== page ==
EF is an umbrella term for many cognitive processes including planning, inhibition, working memory, set shifting, flexible thinking, strategy, employment, organized search, abstract thinking, concept formation and fluency.
EF emerges around one year of age and important developments in EF occur between 2 and 5 years. Adult-level abilities are reached on some EF tasks by 12 years, whereas other EF abilities develop until adulthood.
One common finding in the research on EF in FASD is that these EF deficits persist regardless of whether the individual has facial characteristics of FAS. This finding indicates that alcohol damage on some cognitive functions may be just as severe for those with and without full FAS, and it highlights the importance of understanding the CNS deficits that these individuals display.
It is also important to note that in some studies the EF deficits were lower than what would be predicted based on the participants IQ. Thus, the EF deficits found in FASD cannot be solely attributed to a low IQ.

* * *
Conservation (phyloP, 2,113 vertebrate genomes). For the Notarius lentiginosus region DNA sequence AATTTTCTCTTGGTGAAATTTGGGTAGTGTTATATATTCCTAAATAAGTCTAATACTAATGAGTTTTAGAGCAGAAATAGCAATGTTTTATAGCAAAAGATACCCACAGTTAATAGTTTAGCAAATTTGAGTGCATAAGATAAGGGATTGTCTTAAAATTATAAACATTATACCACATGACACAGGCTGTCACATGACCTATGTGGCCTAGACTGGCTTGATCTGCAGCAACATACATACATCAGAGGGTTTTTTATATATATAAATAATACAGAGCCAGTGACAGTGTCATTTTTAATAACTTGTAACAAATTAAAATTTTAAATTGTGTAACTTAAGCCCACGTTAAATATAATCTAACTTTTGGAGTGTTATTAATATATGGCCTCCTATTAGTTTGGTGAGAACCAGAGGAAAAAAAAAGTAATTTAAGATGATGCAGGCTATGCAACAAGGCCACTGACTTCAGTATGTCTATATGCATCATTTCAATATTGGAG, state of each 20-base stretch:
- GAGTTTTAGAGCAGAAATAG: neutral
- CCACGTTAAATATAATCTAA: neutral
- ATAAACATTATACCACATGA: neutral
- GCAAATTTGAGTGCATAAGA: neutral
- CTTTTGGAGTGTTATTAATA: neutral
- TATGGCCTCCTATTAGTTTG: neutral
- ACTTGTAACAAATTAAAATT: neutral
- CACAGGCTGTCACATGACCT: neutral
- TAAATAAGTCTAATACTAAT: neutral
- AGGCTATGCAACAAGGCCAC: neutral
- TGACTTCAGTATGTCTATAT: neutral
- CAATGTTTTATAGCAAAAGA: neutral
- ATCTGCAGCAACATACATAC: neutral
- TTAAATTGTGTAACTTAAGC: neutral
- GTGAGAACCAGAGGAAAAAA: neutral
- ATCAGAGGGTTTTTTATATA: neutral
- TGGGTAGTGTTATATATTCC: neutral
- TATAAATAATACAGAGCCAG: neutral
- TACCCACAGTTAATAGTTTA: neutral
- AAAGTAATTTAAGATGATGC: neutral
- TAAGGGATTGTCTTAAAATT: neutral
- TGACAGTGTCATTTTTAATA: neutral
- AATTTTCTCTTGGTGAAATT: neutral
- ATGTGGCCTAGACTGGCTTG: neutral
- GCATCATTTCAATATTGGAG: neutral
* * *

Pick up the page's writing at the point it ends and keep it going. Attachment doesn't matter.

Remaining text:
One aspect of EF that appears to be particularly important in FASD is working memory.
Researchers at the University of Alberta (Rasmussen & Bisanz) completed a study examining EF in children and adolescents with FASD.
The goals of this study were to examine
1) The pattern of EF deficits in FASD, and
2) Age differences in EF abilities in FASD.
Twenty-seven children with FASD aged 8 to 16 years participated in this study, in which they completed many different tests of executive functioning. The scores of the children with FASD were compared to the average scores for a sample of children without FASD.